Happy New Year, everyone. And time for me to crunch the numbers on the reading log:
Total number of books I read last year: 42 (up 7 from 2005)
Collections of poetry: 6 (same as last year, counting Geraldine Kim's "poem-novel" Povel)
Collections of short stories: 6 (+5)
Graphic novels / comics anthologies: 5 (-4)
Books on science / technology: 2 (same as last year)
Books of literary criticism: 3 (+2)
Essays / memoir: 3 (+3)
Books on art / architecture / music: 2 (same as last year)
Assorted nonfiction: 7
Authors I read in 2005 who have written at least one book I read prior to 2005: 12 (Manuel DeLanda, Mike Davis, Steven Johnson, David Foster Wallace, Johanna Drucker, Steve McCaffery, Grant Morrison, Rick Moody, Joshua Clover, David Markson, Kathy Acker, Robert Coover)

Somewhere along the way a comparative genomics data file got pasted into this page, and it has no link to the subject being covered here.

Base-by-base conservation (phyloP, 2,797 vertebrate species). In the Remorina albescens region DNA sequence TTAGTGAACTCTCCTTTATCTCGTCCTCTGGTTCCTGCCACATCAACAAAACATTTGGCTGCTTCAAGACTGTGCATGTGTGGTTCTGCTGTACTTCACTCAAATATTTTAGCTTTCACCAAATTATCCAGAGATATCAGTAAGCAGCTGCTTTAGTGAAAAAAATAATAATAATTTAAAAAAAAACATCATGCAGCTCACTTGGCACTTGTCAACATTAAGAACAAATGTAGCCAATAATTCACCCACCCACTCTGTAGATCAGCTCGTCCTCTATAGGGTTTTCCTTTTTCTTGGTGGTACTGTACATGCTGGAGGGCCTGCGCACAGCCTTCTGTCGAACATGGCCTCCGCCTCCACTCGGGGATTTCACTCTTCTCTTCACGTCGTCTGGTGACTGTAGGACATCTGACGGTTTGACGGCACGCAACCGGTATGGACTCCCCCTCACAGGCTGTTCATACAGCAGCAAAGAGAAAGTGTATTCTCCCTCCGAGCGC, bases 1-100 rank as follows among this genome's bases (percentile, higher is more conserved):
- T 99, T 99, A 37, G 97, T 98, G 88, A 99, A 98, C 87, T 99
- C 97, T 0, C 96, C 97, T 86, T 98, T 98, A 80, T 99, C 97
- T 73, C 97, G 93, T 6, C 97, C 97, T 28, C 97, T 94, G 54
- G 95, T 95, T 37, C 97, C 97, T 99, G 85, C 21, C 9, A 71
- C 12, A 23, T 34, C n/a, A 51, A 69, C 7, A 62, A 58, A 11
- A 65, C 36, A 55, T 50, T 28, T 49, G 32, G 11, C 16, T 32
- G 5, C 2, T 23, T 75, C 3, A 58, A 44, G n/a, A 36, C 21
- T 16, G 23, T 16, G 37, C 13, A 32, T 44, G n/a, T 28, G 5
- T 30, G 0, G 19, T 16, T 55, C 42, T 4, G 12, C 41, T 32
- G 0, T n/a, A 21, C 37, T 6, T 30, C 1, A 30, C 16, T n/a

Trends: whatever I was working through last year seems to have resolved / been repressed: last year I tackled eight heavy books on religion and mysticism, and this year I didn't read a single one. In exchange, this year marked a big return to fiction, with both novels and short story collections up.
Highlights?: Three books especially helped to define the scope of the writing project I'm currently working on: two collections of poems (Geraldine Kim's Povel and Juliana Spahr's This Connection Of Everyone With Lungs) and one experimental novel (Patrik Ourednik's Europeana). A lot of the other fiction I read was less immediately applicable to my own writing, but was impressive on its own merits: traditional novels like Jonathan Franzen's The Corrections and Mark Haddon's The Curious Incident of the Dog in the Night-Time, and stranger fiction like Mark von Schlegell's Venusia, Kelly Link's Magic For Beginners, David Foster Wallace's Oblivion, Kathy Acker's Great Expectations, and Robert Coover's Universal Baseball Association. I also read two great essay collections: John McPhee's Uncommon Carriers and David Foster Wallace's Consider the Lobster (the latter indubitably being the single best book I read all year).